We are proud to announce and congratulate the finalists of our Storytelling Challenge Prize Contest. The winners are Aline Oliveira Santos, Maholy Ravaloharimanitra, and Swasti Mukti! They will be awarded $250 USD (with support from Primate Connections) for their primate education efforts.
Aline, Maholy, and Swasti are working in different countries, but are applying similar methods to change the hearts and minds of the communities they educate. Their experiences demonstrate how storytelling, the oldest form of education, can help you achieve your conservation goals.
Primate Education Network (PEN) received traditional and contemporary stories from educators working across the globe for our contest. We would like to commend all of our colleagues for sharing their successes in applying the art of storytelling to positively influence knowledge, attitudes, and behavior of communities in primate range countries. Learn more about storytelling and our contest details.
PEN’s Regional Coordinators in Latin America, Africa, and Asia conducted the interviews and transcribed and translated the contest entries. Our team evaluated each project’s success in providing clarity and context (i.e. the characters, setting, plot, conflict, and resolutions of their stories), solving specific conservation problems, integrating stories into education programs, and helping fellow educators learn from their experience in using storytelling as an effective tool for education.
Meet PEN’s three contest winners and read their stories below!
Aline Oliveira Santos, Instituto Pri-Matas para a Conservação da Biodiversidade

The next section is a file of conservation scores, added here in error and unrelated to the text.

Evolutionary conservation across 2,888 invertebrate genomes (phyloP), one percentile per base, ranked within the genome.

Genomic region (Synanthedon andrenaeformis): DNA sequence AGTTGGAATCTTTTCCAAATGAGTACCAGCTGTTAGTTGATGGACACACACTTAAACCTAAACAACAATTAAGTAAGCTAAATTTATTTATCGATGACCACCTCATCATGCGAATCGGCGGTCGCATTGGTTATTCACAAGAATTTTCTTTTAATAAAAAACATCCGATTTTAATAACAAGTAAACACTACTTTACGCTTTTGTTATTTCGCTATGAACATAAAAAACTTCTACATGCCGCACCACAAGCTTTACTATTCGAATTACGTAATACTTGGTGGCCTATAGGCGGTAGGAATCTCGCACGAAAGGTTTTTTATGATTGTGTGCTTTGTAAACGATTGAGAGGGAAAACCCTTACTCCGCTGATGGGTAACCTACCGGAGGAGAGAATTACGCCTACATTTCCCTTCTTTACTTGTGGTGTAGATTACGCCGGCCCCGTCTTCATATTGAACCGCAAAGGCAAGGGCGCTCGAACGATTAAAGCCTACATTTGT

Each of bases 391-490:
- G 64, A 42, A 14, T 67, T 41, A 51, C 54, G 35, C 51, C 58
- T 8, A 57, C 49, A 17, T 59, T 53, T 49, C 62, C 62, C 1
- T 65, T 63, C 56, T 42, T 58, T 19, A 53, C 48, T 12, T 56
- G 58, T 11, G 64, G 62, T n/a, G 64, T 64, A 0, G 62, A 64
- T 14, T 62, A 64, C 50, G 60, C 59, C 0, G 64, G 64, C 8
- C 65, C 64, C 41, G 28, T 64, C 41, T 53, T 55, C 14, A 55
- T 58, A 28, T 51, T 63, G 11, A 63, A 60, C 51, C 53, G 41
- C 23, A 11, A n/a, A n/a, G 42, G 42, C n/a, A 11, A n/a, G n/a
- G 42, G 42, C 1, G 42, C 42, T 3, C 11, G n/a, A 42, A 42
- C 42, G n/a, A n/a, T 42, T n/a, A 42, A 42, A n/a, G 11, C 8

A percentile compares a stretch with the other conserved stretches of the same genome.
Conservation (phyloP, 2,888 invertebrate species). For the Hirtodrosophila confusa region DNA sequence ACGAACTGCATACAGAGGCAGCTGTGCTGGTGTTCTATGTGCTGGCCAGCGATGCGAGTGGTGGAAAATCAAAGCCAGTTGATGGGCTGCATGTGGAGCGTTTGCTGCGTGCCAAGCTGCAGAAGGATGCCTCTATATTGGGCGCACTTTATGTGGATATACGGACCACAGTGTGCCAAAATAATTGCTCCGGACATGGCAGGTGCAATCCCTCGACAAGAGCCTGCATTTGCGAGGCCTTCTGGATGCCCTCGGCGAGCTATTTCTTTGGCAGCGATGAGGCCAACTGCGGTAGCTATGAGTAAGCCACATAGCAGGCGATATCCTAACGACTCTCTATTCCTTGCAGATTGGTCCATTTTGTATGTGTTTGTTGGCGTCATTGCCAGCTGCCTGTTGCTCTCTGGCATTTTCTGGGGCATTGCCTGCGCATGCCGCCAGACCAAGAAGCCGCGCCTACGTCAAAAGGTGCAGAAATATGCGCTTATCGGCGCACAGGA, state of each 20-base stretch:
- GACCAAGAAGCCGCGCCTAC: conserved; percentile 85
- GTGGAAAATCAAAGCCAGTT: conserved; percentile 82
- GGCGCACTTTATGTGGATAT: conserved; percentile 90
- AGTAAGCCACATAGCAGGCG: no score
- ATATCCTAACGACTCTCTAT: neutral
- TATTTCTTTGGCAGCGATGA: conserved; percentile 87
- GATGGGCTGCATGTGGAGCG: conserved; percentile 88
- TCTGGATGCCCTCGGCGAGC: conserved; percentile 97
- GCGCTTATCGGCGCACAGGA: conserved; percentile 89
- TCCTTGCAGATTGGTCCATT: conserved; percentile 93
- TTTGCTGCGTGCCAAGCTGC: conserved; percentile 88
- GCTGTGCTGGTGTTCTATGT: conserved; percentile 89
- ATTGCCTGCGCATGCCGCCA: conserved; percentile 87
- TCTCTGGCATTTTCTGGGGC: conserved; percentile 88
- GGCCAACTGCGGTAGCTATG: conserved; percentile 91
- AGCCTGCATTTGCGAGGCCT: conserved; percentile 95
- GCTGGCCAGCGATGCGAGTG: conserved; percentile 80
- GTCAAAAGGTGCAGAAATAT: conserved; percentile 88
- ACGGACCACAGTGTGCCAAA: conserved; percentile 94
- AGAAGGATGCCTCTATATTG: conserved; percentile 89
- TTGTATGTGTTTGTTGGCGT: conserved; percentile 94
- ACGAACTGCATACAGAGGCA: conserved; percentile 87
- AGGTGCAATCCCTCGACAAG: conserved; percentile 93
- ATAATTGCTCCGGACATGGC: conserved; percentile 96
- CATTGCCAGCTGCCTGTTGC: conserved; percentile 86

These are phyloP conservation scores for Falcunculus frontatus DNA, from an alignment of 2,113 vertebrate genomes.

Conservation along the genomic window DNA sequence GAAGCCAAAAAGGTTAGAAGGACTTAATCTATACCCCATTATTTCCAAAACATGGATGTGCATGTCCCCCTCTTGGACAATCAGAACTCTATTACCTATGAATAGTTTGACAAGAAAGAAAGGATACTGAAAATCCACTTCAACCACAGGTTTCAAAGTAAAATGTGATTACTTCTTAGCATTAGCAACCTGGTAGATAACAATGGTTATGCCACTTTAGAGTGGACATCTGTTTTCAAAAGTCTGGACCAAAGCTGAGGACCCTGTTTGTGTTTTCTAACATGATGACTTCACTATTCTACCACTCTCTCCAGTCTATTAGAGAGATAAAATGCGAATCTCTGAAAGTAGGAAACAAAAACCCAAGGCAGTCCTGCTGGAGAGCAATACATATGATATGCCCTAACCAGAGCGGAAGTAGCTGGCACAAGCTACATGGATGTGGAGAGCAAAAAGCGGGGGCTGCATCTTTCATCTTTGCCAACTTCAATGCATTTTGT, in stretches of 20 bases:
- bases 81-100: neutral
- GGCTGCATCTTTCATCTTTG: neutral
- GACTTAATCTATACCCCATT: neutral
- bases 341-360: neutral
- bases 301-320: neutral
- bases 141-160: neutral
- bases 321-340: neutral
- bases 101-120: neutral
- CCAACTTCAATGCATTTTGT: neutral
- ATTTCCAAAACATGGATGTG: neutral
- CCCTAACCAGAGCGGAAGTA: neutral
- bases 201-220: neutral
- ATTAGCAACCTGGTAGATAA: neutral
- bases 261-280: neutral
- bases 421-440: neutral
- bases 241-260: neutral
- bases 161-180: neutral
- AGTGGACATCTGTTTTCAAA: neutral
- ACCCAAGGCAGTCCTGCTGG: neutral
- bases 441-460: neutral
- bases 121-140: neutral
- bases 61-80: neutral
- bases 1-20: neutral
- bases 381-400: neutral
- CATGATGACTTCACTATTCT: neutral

Brazil, Latin America
- Aline’s Interviewer: Patricia Mie Matsuo, PEN Regional Coordinator for Brazil
- Type of Story: Nonfictional oral, written, and enacted modern story
- Source / Authors: © Aline Oliveira Santos, Susie de Jesus Rodrigues Pinto, and Maria Cecília Martins Kierulff
- Methods of Delivery & Target Audience:
- Puppet theater (Kindergarten and 1st grade elementary students)
- Storytelling flannel board (2nd - 5th grade elementary students)
- PowerPoint presentations (Older students)
- Guided discussions (Adults)
- Brochure that encourages communities not to feed tamarins and to call researchers when the tamarins are in the area (Teachers, condominiums / households, institutions, firefighters, and veterinarians)
At our project location in Brazil, there was a school employee who used to give food to the tamarins. She cried after listening to our story and learning about the importance of returning tamarins to their native habitat. Our story had a profound effect on her behavior.
Summary of Story